Historic EMALS Launch and AAG Recovery Firsts Aboard USS Gerald Ford CVN 78

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Naval Forces News - USA
 
 
 
Historic EMALS Launch and AAG Recovery Firsts Aboard USS Gerald Ford CVN 78
 
With the first successful launch and recovery of a fighter jet aboard the Navy’s newest aircraft carrier, USS Gerald R. Ford (CVN 78), the U.S. Navy made history during a brief test event July 28. The newly commissioned ship’s Advanced Arresting Gear (AAG) and Electromagnetic Aircraft Launch Systems (EMALS) figured prominently in the flight operations, which comprised four arrestments and four launches.
     
First Ford launchThe Electromagnetic Aircraft Launch System (EMALS) launched an F/A-18E/F Super Hornet from on board USS Gerald R. Ford July 29, marking a naval aviation first. (U.S. Navy Photo)
     
The newly commissioned ship’s Advanced Arresting Gear (AAG) and Electromagnetic Aircraft Launch Systems (EMALS) figured prominently in the flight operations, which comprised four arrestments and four launches.

These were performed during this limited risk reduction testing, while approximately 75 of each will be performed during Aircraft Compatibility Testing this fall, and hundreds more during the ship’s ISE periods leading up to her Post-Shakedown Availability (PSA).
     
US Navy video.
     
“This is an enormous milestone for naval aviation and I'm very excited to be a part of it,” said Lt. Cmdr. James “Coach” Struck, who piloted the F/A-18F Super Hornet from Air Test and Evaluation Squadron (VX) 23. “I get chills when I think of the millions of hours of work it took to engineer, develop and manufacture this ship and its revolutionary systems.”

“I get chills when I think of the millions of hours of work it took to engineer, develop and manufacture this ship and its revolutionary systems.”
F/A-18 Super Hornet pilot
     
US Navy video.
     
Struck made the historic landing on the Ford’s flight deck and subsequently launched from this ship’s electromagnetic-powered catapults, demonstrating the capabilities of these highly scrutinized systems.

The intent of the brief underway period, referred to as Independent Steaming Event (ISE) Alpha, was to seize an available opportunity to exercise the new systems, explained Cmdr. Pete Arrobio, Aircraft Launch and Recovery Equipment (ALRE) Program Office (PMA-251) deputy program manager for EMALS and AAG.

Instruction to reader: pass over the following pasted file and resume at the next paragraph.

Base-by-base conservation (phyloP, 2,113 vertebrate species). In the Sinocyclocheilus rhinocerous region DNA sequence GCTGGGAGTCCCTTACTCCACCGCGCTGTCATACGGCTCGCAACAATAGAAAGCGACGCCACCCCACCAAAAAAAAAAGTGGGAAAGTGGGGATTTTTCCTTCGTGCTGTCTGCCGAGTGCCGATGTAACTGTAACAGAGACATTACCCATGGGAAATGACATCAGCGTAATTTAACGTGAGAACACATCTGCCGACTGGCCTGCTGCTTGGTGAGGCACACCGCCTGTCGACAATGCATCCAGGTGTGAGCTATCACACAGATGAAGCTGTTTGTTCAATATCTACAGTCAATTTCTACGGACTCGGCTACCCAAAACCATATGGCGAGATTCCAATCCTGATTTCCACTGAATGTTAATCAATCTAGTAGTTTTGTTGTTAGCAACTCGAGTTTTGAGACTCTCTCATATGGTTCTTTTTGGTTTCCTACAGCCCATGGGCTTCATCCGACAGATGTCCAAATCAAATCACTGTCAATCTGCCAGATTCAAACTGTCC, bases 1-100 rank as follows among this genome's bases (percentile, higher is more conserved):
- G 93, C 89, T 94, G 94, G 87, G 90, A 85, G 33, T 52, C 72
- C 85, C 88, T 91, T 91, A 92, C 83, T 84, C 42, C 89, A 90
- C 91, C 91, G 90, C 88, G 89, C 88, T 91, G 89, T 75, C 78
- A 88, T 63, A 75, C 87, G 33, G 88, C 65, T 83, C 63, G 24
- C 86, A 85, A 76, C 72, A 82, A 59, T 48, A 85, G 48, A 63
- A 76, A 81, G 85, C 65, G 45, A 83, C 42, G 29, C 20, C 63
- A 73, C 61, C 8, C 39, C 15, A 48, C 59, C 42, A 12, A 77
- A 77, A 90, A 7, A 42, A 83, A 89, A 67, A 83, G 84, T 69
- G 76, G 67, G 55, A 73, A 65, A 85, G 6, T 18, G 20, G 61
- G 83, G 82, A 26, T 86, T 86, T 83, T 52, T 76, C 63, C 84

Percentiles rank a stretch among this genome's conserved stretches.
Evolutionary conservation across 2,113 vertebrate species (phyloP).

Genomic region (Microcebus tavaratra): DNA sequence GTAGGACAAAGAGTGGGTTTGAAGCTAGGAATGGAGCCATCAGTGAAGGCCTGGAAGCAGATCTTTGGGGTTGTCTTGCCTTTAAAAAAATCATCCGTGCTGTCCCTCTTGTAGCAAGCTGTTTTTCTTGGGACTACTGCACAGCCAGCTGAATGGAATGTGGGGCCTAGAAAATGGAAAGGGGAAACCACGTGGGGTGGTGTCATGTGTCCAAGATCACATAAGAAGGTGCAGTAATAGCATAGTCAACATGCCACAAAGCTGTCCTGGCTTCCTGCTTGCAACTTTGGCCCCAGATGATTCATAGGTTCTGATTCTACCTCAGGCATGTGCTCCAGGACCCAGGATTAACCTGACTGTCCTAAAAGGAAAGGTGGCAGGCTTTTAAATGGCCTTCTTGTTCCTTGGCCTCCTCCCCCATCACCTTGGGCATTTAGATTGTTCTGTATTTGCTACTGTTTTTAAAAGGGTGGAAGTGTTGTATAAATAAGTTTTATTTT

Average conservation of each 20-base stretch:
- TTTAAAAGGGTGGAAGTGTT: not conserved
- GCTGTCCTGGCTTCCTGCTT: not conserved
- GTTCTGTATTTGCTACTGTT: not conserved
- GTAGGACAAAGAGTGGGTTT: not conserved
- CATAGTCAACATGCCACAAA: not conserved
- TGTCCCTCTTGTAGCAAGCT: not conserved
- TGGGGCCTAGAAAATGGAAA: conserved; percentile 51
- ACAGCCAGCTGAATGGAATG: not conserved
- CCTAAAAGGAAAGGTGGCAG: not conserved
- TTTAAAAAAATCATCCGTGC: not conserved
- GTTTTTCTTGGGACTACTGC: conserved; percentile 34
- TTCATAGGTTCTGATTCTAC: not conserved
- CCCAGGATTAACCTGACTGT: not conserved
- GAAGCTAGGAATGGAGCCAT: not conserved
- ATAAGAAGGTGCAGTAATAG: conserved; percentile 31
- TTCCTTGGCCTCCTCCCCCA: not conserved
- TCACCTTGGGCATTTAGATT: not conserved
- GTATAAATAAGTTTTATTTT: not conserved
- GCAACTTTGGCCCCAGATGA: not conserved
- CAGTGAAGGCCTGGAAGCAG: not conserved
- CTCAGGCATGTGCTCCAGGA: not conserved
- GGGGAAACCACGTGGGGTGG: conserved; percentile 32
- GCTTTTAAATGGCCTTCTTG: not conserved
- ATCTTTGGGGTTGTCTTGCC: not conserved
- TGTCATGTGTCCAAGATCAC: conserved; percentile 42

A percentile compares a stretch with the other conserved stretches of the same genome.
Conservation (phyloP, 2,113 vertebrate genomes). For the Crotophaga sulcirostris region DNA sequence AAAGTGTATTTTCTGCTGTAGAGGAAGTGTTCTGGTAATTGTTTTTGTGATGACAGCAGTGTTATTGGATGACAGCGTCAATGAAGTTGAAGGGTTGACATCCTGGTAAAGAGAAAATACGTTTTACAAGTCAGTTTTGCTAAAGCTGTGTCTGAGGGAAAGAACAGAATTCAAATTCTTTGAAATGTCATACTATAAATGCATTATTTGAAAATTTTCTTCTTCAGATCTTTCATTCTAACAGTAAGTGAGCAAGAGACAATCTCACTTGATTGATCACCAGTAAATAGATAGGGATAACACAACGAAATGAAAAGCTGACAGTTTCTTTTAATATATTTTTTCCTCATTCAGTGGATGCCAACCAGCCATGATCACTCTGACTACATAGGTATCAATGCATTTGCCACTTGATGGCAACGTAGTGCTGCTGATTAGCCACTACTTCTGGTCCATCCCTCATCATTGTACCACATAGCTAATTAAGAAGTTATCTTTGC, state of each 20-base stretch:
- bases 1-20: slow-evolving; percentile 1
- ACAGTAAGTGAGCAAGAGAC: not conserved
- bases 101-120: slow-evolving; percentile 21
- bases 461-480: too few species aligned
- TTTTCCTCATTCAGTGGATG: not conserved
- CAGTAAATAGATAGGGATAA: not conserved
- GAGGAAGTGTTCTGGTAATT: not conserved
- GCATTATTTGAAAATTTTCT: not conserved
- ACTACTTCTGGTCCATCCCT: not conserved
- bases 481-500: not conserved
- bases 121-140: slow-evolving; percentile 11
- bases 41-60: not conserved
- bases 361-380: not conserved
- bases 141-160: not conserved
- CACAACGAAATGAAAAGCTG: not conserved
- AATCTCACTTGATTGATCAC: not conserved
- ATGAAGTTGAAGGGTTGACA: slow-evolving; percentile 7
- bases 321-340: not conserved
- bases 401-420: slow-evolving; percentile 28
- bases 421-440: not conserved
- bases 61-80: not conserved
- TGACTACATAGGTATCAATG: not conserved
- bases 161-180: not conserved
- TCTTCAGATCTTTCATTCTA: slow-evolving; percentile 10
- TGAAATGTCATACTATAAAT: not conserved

“During my 21-year career, I’ve never witnessed the level of effort and dedication exhibited by the team charged with integrating and testing these two technologies into America’s newest aircraft carrier,” Arrobio said. “It’s truly an honor and a privilege to work with so many that exemplify such dedication to supporting our Sailors and expanding the Navy’s capabilities.”
     
First Ford recoverThe Advanced Arresting Gear (AAG) system traps an F/A-18E/F Super Hornet on board USS Gerald R. Ford on July 29, marking a naval aviation first. (U.S. Navy Photo)
     
While this is an important milestone for the program, there is still work ahead for the team, Arrobio added. Further testing to expand AAG’s Aircraft Recovery Bulletin, supporting the arrestment of all the aircraft types in the Ford-class’ full air wing, continues at two land-based test sites on Joint Base McGuire-Dix Lakehurst, New Jersey, and Sailors continue to receive operations and maintenance training for the two systems.

PMA-251’s EMALS and AAG fall under the management umbrella of the Navy’s Program Executive Officer for Tactical Aircraft Programs (PEO(T)) Rear Adm. Mike Moran, who recognized the significant effort by the PMA-251 team, whose members work at both NAS Patuxent River and Joint Base McGuire-Dix-Lakehurst, New Jersey, to get us to this point.

“While this is certainly not an end point, it is a solid indication of the program’s ability to meet the Navy’s requirement,” Moran said.
 

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